Education

Former MMS Principal Readies To Take Helm in North Salem

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Vince DiGrandi Credits: Tabitha Pearson Marshall
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NORTH SALEM, N.Y.-- A 1989 New York Times article reported that workers in mangrove forests of the Ganges Delta in India deterred Bengal tiger attacks by wearing face masks on the backs of their heads. Twenty-eight years later, Mahopac “Indian” Vince DiGrandi voluntarily walked into a den of “Tigers” when he took the helm of North Salem Middle/High School on Aug.15 —sans mask. 

“It’s all about visibility,” he said. “I love to go into classes and teach with teachers or learn with kids,” he said, adding that he will get to 10,000 steps a day on his FitBit “without a doubt.”

After the announcement of his departure from Mahopac Middle School in the spring, where he had served as principal since 2013, he felt compelled to defend the move, telling Halston Media that it is “unheard of in education” for administrators to stick with a district for as long as his North Salem predecessors did and the opportunity to apply was “once in a lifetime.” 

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Dr. Patricia Cyganovich and Dr. George Bovino served as North Salem’s principal and assistant principal for 30 years, and both announced their retirements last spring.

The longevity of their district careers, plus the small class sizes and unique 6-12 age group, attracted him to the role, DiGrandi said.

Having put the rumors to bed, the only thing swirling around him now are the stacks of papers and books he sorts through as he gets situated in his new office. The drivers for his career switch remain the same, as does his loyalty to and esteem for the Mahopac district. 

While others were traipsing through the Ganges in 1989, DiGrandi was graduating from Mahopac High School, which is in the district he would find himself working in years later; an opportunity, he said, that was surreal and unique and one he will always appreciate. The proximity of his old digs to North Salem (about 15 minutes) is comforting, he added. 

Additionally, the switch offers some conveniences, such as a shorter drive from his home in Bethel, Conn. Nor will he have to change his wardrobe to accommodate new school colors, he joked, as Mahopac and North Salem’s colors are similar (Mahopac’s are blue and gold and North Salem’s are blue and yellow). Luckily, due to their drastically different sizes, the school teams are not rivals, either, so he won’t find himself caught in the cross fire. 

DiGrandi said he looks forward to contributing to the positive and passionate atmosphere he sees in the North Salem district.
“I want to be a student here,” he joked, after citing the school’s range of classes and after-school programs. Fortunately, so do the students.

“This is the center of life for these kids,” DiGrandi said. “They always want to be here.”

DiGrandi, who went to the University of Nebraska on a baseball scholarship before finishing his education at Fordham University in the Bronx, said he has an appreciation for the positive influence sports can have on a student. However, he said North Salem offers plenty of opportunities for students to cultivate teamwork skills and learn to navigate wins and losses while following their individual passions.

While 75 percent of North Salem Middle/High School students participate in a sport, there are plenty of other clubs in areas of interest such as music and art, he said.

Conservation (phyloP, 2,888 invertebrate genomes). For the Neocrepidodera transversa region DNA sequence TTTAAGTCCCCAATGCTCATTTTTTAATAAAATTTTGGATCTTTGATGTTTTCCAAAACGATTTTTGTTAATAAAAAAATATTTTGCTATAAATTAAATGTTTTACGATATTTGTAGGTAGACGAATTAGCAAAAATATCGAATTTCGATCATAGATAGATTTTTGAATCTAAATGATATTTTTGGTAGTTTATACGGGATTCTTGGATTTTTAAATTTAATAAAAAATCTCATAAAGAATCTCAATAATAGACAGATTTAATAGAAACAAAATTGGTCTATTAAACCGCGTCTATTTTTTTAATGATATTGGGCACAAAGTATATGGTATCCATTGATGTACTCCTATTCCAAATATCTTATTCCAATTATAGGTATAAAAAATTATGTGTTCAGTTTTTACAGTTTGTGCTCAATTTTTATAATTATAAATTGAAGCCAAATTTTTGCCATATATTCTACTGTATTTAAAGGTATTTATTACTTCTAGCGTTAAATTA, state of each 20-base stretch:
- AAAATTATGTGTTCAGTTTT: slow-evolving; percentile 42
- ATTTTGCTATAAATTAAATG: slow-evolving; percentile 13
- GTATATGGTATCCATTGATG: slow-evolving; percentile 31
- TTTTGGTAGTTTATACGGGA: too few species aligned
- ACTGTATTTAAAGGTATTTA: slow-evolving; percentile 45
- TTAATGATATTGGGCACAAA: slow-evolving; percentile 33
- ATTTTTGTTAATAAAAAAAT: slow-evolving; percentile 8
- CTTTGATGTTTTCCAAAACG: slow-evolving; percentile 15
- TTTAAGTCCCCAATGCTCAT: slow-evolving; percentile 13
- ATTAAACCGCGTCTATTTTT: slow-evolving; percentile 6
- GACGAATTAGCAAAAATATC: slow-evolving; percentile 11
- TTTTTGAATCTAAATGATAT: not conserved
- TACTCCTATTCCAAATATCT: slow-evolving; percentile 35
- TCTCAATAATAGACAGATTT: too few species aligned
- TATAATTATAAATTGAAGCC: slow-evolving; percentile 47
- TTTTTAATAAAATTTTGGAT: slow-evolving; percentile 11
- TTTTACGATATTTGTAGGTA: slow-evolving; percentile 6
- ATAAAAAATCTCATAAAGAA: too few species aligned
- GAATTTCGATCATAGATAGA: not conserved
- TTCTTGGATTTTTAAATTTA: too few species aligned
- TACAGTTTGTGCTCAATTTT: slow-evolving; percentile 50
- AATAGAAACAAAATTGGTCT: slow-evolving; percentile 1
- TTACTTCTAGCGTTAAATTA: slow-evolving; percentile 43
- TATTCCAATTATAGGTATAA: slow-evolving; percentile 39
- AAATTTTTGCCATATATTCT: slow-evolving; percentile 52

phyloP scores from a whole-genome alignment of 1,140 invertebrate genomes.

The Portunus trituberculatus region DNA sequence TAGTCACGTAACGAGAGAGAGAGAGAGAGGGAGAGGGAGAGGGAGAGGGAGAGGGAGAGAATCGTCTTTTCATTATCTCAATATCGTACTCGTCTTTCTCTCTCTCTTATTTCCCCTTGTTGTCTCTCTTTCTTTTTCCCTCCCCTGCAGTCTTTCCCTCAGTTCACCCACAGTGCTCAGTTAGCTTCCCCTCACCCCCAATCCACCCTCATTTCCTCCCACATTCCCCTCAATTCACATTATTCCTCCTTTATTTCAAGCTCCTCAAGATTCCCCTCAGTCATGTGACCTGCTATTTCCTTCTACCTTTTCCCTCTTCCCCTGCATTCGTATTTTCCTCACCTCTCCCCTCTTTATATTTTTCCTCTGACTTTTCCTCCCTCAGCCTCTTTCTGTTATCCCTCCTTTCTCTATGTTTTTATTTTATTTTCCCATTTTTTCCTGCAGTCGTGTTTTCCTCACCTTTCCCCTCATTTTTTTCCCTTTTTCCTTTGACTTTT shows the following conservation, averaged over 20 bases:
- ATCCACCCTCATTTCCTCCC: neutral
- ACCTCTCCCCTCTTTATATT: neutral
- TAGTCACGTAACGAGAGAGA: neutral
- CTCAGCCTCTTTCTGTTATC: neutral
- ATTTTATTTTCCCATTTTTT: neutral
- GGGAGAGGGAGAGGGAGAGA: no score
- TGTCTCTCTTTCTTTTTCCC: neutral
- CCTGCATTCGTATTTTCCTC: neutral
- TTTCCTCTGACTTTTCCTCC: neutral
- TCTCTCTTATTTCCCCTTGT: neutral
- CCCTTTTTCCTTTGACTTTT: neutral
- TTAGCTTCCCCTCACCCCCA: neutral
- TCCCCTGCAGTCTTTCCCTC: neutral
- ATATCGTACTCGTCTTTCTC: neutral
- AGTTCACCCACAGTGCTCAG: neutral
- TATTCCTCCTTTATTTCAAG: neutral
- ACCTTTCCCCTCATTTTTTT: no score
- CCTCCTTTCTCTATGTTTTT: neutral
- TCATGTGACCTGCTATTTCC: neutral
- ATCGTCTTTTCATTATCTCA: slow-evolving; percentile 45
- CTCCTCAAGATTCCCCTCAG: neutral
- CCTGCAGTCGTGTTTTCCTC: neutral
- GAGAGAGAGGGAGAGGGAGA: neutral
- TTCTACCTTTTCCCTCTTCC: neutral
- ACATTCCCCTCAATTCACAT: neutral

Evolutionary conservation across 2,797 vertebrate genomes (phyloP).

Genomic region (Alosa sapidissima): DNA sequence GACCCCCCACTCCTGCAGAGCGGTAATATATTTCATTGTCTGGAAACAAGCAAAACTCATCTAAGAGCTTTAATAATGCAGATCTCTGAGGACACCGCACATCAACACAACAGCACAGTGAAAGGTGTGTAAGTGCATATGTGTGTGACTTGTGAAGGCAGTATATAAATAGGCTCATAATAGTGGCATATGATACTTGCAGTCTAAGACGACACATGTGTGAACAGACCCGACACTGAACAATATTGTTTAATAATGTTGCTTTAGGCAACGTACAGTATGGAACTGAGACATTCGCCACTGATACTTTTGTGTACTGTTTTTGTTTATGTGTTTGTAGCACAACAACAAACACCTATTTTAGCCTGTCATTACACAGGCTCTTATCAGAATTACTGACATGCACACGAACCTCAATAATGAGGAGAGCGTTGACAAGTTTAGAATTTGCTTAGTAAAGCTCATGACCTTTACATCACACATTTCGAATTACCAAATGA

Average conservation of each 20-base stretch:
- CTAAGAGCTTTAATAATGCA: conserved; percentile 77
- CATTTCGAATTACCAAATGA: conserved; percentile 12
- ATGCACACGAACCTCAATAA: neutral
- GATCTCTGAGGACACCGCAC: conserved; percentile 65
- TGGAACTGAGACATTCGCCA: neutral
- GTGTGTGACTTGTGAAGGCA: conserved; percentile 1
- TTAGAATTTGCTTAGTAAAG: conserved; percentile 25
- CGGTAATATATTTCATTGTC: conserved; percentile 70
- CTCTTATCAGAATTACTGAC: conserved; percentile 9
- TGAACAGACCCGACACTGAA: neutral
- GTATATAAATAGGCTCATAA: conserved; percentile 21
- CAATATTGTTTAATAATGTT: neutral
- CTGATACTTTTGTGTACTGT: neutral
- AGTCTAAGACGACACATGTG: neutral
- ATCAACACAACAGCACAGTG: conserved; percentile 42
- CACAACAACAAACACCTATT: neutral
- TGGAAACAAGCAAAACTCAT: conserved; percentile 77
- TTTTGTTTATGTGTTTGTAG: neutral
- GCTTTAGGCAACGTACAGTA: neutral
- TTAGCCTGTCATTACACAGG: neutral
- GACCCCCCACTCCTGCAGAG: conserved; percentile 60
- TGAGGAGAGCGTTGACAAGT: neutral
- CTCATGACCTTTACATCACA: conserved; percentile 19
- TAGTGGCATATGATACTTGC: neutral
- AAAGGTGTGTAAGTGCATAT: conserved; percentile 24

“There is something for everybody,” he said, noting the school’s 3-D printer and associated computer graphics classes. 

At Mahopac Middle School, educational tools and events such as Immigration Day, when students research their ancestry before embarking on an Ellis Island-like experience created by their social studies teachers, were prevalent. DiGrandi said he is happy to see that the North Salem district allows students and teachers to flex their creativity via authentic learning experiences versus “rote memorization,” citing the OPTIONS program, where students explore areas of interest through real-world internships, and projects where they’re asked to dream up a memorial they would add to Washington, D.C., and why, after their field trip to the capital.

“To me that’s a huge academic choice for a kid to be so creative,” he said. “The more I can get kids out into the real world, the more authentic the experiences are.” 

DiGrandi said his priority right now is getting to know everyone and building trust with students and teachers. 

“You have to get to know the person, be that the kid or teacher first, before you can teach them or learn from them,” he said. “I need to know them before I can lead them and they need to know me as well.”

All jokes aside about wanting to be a student himself, DiGrandi admitted to not knowing everything and being OK with that. He said he looks forward to what the students and staff at the school will teach him.

“I can honestly tell you I know I don’t know everything. I’ll find somebody who does know something about that topic, and I’ll leverage them,” he said. “There is no place for ego in education, I’ll tell you that.”

He said he is glad that the new assistant principal, the former chair of the science department, Kathleen Murphy, has worked at the school for 11 years, and can help him learn the ropes. She assumed her role Aug. 14, and the two will be navigating their new positions in tandem. Both said their aim is to get their bearings, versus come in shaking things up right off the bat.

“It’s a high-performing district, so my mindset is how do you move from good to great?” he said. “They’re very good, so how can we tighten up some things, and be creative, and [improve.] That constant mindset of improvement I think is what excites me the most,” he said.

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